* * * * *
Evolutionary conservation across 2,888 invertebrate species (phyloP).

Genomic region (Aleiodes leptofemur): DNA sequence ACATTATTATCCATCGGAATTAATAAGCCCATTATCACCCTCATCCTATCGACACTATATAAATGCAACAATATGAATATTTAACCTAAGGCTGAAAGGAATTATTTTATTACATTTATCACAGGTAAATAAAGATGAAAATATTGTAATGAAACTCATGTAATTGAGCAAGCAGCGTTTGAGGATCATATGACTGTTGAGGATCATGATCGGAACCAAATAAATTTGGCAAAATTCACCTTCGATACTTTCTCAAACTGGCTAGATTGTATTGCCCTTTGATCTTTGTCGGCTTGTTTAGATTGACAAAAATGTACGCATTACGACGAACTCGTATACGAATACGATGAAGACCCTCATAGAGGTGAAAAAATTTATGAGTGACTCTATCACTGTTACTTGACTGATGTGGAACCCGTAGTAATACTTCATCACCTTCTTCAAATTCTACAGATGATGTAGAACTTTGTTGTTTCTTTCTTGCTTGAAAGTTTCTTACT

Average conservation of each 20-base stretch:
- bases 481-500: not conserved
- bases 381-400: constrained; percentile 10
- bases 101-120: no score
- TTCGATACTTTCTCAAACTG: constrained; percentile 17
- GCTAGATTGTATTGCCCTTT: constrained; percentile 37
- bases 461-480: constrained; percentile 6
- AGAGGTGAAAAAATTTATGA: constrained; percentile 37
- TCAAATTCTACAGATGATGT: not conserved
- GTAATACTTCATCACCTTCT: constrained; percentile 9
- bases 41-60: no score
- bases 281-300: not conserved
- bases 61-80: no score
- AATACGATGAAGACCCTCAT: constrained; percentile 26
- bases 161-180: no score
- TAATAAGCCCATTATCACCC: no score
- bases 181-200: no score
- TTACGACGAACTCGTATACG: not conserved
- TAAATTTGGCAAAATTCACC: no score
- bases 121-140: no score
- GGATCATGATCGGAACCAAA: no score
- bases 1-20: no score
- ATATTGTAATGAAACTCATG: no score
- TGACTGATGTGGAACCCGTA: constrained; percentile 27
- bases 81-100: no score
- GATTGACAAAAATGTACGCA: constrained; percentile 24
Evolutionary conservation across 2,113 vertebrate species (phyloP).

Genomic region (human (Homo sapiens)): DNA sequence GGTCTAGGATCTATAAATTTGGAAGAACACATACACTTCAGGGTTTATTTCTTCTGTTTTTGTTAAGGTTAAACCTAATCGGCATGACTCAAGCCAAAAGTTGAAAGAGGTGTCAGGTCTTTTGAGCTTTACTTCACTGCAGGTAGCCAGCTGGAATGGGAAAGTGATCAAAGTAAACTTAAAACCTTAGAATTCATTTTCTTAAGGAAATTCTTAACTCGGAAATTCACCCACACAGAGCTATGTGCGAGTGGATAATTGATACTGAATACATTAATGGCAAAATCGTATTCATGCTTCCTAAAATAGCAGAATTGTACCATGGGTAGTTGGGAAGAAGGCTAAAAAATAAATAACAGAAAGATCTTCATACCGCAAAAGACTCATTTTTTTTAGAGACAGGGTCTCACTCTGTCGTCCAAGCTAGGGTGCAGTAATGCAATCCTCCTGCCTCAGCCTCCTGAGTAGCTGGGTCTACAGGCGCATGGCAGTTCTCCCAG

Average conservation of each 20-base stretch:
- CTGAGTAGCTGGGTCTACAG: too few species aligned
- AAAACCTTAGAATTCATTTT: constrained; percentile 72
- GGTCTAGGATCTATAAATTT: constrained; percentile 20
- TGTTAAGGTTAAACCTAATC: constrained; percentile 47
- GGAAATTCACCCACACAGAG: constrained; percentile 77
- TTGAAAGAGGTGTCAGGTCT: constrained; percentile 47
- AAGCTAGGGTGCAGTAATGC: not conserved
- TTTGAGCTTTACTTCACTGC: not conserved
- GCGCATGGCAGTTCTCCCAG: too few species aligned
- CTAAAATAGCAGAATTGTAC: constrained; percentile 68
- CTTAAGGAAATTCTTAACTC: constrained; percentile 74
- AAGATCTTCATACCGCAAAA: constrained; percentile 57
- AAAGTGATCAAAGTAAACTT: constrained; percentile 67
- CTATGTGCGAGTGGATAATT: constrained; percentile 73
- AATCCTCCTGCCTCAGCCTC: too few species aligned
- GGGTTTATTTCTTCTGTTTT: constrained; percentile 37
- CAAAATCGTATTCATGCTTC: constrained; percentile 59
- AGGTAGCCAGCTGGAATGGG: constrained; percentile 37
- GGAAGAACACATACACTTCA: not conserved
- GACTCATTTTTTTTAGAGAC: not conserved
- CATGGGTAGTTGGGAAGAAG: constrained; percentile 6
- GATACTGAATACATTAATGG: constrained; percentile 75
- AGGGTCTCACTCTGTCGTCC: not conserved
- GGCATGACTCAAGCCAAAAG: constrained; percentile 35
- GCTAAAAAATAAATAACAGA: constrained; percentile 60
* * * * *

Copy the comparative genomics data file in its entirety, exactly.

Evolutionary conservation across 2,888 invertebrate species (phyloP).

Genomic region (Aleiodes leptofemur): DNA sequence ACATTATTATCCATCGGAATTAATAAGCCCATTATCACCCTCATCCTATCGACACTATATAAATGCAACAATATGAATATTTAACCTAAGGCTGAAAGGAATTATTTTATTACATTTATCACAGGTAAATAAAGATGAAAATATTGTAATGAAACTCATGTAATTGAGCAAGCAGCGTTTGAGGATCATATGACTGTTGAGGATCATGATCGGAACCAAATAAATTTGGCAAAATTCACCTTCGATACTTTCTCAAACTGGCTAGATTGTATTGCCCTTTGATCTTTGTCGGCTTGTTTAGATTGACAAAAATGTACGCATTACGACGAACTCGTATACGAATACGATGAAGACCCTCATAGAGGTGAAAAAATTTATGAGTGACTCTATCACTGTTACTTGACTGATGTGGAACCCGTAGTAATACTTCATCACCTTCTTCAAATTCTACAGATGATGTAGAACTTTGTTGTTTCTTTCTTGCTTGAAAGTTTCTTACT

Average conservation of each 20-base stretch:
- bases 481-500: not conserved
- bases 381-400: constrained; percentile 10
- bases 101-120: no score
- TTCGATACTTTCTCAAACTG: constrained; percentile 17
- GCTAGATTGTATTGCCCTTT: constrained; percentile 37
- bases 461-480: constrained; percentile 6
- AGAGGTGAAAAAATTTATGA: constrained; percentile 37
- TCAAATTCTACAGATGATGT: not conserved
- GTAATACTTCATCACCTTCT: constrained; percentile 9
- bases 41-60: no score
- bases 281-300: not conserved
- bases 61-80: no score
- AATACGATGAAGACCCTCAT: constrained; percentile 26
- bases 161-180: no score
- TAATAAGCCCATTATCACCC: no score
- bases 181-200: no score
- TTACGACGAACTCGTATACG: not conserved
- TAAATTTGGCAAAATTCACC: no score
- bases 121-140: no score
- GGATCATGATCGGAACCAAA: no score
- bases 1-20: no score
- ATATTGTAATGAAACTCATG: no score
- TGACTGATGTGGAACCCGTA: constrained; percentile 27
- bases 81-100: no score
- GATTGACAAAAATGTACGCA: constrained; percentile 24
Evolutionary conservation across 2,113 vertebrate species (phyloP).

Genomic region (human (Homo sapiens)): DNA sequence GGTCTAGGATCTATAAATTTGGAAGAACACATACACTTCAGGGTTTATTTCTTCTGTTTTTGTTAAGGTTAAACCTAATCGGCATGACTCAAGCCAAAAGTTGAAAGAGGTGTCAGGTCTTTTGAGCTTTACTTCACTGCAGGTAGCCAGCTGGAATGGGAAAGTGATCAAAGTAAACTTAAAACCTTAGAATTCATTTTCTTAAGGAAATTCTTAACTCGGAAATTCACCCACACAGAGCTATGTGCGAGTGGATAATTGATACTGAATACATTAATGGCAAAATCGTATTCATGCTTCCTAAAATAGCAGAATTGTACCATGGGTAGTTGGGAAGAAGGCTAAAAAATAAATAACAGAAAGATCTTCATACCGCAAAAGACTCATTTTTTTTAGAGACAGGGTCTCACTCTGTCGTCCAAGCTAGGGTGCAGTAATGCAATCCTCCTGCCTCAGCCTCCTGAGTAGCTGGGTCTACAGGCGCATGGCAGTTCTCCCAG

Average conservation of each 20-base stretch:
- CTGAGTAGCTGGGTCTACAG: too few species aligned
- AAAACCTTAGAATTCATTTT: constrained; percentile 72
- GGTCTAGGATCTATAAATTT: constrained; percentile 20
- TGTTAAGGTTAAACCTAATC: constrained; percentile 47
- GGAAATTCACCCACACAGAG: constrained; percentile 77
- TTGAAAGAGGTGTCAGGTCT: constrained; percentile 47
- AAGCTAGGGTGCAGTAATGC: not conserved
- TTTGAGCTTTACTTCACTGC: not conserved
- GCGCATGGCAGTTCTCCCAG: too few species aligned
- CTAAAATAGCAGAATTGTAC: constrained; percentile 68
- CTTAAGGAAATTCTTAACTC: constrained; percentile 74
- AAGATCTTCATACCGCAAAA: constrained; percentile 57
- AAAGTGATCAAAGTAAACTT: constrained; percentile 67
- CTATGTGCGAGTGGATAATT: constrained; percentile 73
- AATCCTCCTGCCTCAGCCTC: too few species aligned
- GGGTTTATTTCTTCTGTTTT: constrained; percentile 37
- CAAAATCGTATTCATGCTTC: constrained; percentile 59
- AGGTAGCCAGCTGGAATGGG: constrained; percentile 37
- GGAAGAACACATACACTTCA: not conserved
- GACTCATTTTTTTTAGAGAC: not conserved
- CATGGGTAGTTGGGAAGAAG: constrained; percentile 6
- GATACTGAATACATTAATGG: constrained; percentile 75
- AGGGTCTCACTCTGTCGTCC: not conserved
- GGCATGACTCAAGCCAAAAG: constrained; percentile 35
- GCTAAAAAATAAATAACAGA: constrained; percentile 60